Or if you want more detail, there is the Race Tech book: http://www.ebay.com.au/itm/NEW-Race-Techs-Motorcycle-Suspension-Bible-by-Lee-Parks-Paperback-Book-English-/151089337569?pt=AU_Non_Fiction_Books_2&hash=item232da054e1&_uhb=1


TZR250 2XT, IKT F3, TDR250, R1-Z

tzr-v4

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Re: 2ma conversion
« Reply #18 on: February 20, 2014, 01:37:45 PM »
I race my TZR and so I do not care less what it looks like.
I choose my tyres first and then find wheels to suit.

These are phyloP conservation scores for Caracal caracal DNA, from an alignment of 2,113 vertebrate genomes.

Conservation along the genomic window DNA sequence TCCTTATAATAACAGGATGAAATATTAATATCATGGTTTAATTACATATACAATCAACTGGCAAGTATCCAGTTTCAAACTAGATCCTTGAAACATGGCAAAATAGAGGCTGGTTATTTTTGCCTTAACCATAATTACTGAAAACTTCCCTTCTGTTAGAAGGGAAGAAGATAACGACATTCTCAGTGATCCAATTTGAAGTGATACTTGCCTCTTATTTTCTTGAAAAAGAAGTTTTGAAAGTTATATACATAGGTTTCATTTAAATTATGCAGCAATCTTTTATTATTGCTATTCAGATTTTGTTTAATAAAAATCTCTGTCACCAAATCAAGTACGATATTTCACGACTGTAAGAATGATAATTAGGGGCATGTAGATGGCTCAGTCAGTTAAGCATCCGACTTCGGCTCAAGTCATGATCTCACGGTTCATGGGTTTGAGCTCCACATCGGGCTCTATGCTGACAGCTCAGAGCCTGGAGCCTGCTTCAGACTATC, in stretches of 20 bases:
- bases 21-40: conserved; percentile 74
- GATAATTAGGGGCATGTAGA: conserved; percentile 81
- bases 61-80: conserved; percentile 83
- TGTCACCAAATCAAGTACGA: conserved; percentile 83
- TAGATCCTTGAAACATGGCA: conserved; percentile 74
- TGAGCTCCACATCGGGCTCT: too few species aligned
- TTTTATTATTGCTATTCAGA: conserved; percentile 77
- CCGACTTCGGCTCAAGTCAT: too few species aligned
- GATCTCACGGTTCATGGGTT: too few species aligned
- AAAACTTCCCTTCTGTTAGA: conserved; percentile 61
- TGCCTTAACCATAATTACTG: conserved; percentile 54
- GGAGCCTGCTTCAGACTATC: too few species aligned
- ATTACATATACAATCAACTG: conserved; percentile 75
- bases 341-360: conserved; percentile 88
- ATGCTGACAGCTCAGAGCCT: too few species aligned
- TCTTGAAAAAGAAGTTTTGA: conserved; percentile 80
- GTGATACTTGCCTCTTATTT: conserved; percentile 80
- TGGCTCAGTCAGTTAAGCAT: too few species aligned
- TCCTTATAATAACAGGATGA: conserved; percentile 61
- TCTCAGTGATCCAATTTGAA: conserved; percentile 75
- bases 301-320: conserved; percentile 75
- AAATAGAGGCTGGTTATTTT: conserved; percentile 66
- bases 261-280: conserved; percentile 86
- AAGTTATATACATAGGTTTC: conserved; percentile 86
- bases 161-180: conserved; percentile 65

Best tyres for a track 2MA are 125GP slicks. The best size rims for them are 2.5" and 3.5" and so that is what I use.
My race bike weighs under 100kg dry.

Agree 100% but if you want to be road legal maybe 3" front is better to get paired good tires.

I went to FZR400R front end with TZR125 3" rim and twin disk but I'm only doing very few track days...
Maybe not the best setup but enough for my riding skills  ;)
Olivier.
TZR250 2MA & 2XT, RD500s et TZR-V4 building...

xracer

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Re: 2ma conversion
« Reply #19 on: February 20, 2014, 05:14:02 PM »
Hi Al